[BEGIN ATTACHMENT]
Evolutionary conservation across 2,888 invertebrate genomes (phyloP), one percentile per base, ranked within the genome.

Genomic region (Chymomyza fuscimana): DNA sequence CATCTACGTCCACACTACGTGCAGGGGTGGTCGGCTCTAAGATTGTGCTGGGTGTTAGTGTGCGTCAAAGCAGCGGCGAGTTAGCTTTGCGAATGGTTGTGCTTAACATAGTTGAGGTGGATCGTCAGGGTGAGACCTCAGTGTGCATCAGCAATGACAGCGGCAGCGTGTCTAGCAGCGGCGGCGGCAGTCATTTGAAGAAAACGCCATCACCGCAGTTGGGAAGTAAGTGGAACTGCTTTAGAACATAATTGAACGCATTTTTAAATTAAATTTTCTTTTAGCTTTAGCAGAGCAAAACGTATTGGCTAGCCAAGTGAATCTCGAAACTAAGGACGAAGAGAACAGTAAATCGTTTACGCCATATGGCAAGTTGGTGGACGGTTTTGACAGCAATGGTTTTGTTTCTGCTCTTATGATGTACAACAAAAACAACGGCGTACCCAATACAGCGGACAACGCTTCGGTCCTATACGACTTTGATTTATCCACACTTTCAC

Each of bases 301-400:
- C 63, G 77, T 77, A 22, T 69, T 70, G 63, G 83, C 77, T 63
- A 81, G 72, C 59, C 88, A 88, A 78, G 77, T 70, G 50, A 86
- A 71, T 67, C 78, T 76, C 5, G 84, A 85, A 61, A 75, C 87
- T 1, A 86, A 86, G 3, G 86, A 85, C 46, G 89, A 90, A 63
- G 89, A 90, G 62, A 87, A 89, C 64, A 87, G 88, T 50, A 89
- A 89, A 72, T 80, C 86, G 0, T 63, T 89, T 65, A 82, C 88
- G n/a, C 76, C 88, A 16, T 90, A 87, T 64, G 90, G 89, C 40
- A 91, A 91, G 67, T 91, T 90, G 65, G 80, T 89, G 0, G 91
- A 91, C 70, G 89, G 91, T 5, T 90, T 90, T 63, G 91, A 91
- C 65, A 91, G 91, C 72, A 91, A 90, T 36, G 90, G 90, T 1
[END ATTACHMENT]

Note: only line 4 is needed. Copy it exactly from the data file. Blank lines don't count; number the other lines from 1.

- C 63, G 77, T 77, A 22, T 69, T 70, G 63, G 83, C 77, T 63